Vinyl Chloride and Cancer. Br Med J 1974; 2 doi: https://doi.org/10.1136/bmj.2.5911.184 (Published 20 April 1974) Cite this as ...
Editorial: Vinyl chloride and cancer.. Br Med J 1974; 1 doi: https://doi.org/10.1136/bmj.1.5908.590 (Published 30 March 1974) ...
Эту информацию не следует использовать для принятия решения о приеме этого или любого другого препарата. Только лечащий врач обладает необходимыми знаниями и опытом, чтобы принимать решения о том, какие препараты подходят для конкретного пациента. Данная информация не является гарантией того, что препарат безопасен, эффективен или одобрен для лечения каких-либо заболеваний или конкретных пациентов. Здесь приведены лишь краткие сведения общего характера об этом препарате. Здесь НЕ приводится вся имеющаяся информация о возможном ...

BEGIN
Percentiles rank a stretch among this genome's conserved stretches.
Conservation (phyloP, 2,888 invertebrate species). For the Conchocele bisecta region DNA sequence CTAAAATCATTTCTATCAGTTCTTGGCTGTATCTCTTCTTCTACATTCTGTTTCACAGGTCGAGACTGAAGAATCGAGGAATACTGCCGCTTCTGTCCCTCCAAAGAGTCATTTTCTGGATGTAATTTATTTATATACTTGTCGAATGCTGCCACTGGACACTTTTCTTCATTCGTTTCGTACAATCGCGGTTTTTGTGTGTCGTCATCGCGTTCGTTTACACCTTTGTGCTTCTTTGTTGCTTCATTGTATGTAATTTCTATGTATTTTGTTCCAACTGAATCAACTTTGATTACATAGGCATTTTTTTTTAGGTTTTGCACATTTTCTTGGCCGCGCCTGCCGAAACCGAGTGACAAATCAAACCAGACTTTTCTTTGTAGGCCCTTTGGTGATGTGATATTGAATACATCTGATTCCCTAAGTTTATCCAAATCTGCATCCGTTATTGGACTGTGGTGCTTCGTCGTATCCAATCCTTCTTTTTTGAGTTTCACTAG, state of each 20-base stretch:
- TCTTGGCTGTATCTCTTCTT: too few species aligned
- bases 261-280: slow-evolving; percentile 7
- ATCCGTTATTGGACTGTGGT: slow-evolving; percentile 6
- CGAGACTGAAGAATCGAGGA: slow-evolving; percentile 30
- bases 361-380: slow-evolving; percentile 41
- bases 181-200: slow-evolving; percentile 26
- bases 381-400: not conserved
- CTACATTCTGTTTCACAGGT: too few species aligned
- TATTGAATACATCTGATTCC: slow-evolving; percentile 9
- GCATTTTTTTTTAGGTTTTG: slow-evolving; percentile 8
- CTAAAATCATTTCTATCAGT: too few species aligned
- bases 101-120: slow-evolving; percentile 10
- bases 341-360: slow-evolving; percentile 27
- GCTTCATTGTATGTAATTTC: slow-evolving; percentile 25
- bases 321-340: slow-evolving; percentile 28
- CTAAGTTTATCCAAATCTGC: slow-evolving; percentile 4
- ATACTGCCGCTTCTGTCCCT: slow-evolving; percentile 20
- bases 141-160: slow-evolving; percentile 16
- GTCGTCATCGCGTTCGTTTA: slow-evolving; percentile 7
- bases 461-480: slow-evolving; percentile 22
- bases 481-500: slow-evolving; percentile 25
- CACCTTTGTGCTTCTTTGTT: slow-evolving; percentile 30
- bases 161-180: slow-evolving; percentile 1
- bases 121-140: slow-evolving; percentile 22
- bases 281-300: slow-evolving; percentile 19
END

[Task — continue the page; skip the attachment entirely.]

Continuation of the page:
... castration-resistant prostate cancer) and symptomatic bone metastases - survival rates improved by... ... radium-223 chloride) was found to improve overall survival by patients with CRPC ( ... Castration-resistant prostate cancer (CRPC) is also known as HRPC (hormone-refractory prostate cancer). Most patients with CRPC ... Alpharadin (radium-223 Chloride) Improves Prostate Cancer Patient Survival Considerably. Written by Christian Nordqvist on ...
If you have an allergy to aluminum chloride hexahydrate or any other part of this drug. ...
Nitidine chloride (NC) is a natural bioactive alkaloid that has recently been reported to have diverse anticancer properties. ... Medicinal plant extracts have been widely used for cancer treatment. ... Nitidine chloride Apoptosis Cycle arrest Synergistic cytotoxicity Breast cancer This is a preview of subscription content, log ... Nitidine chloride inhibits renal cancer cell metastasis via suppressing akt signaling pathway. Food Chem Toxicol: int J Publ Br ...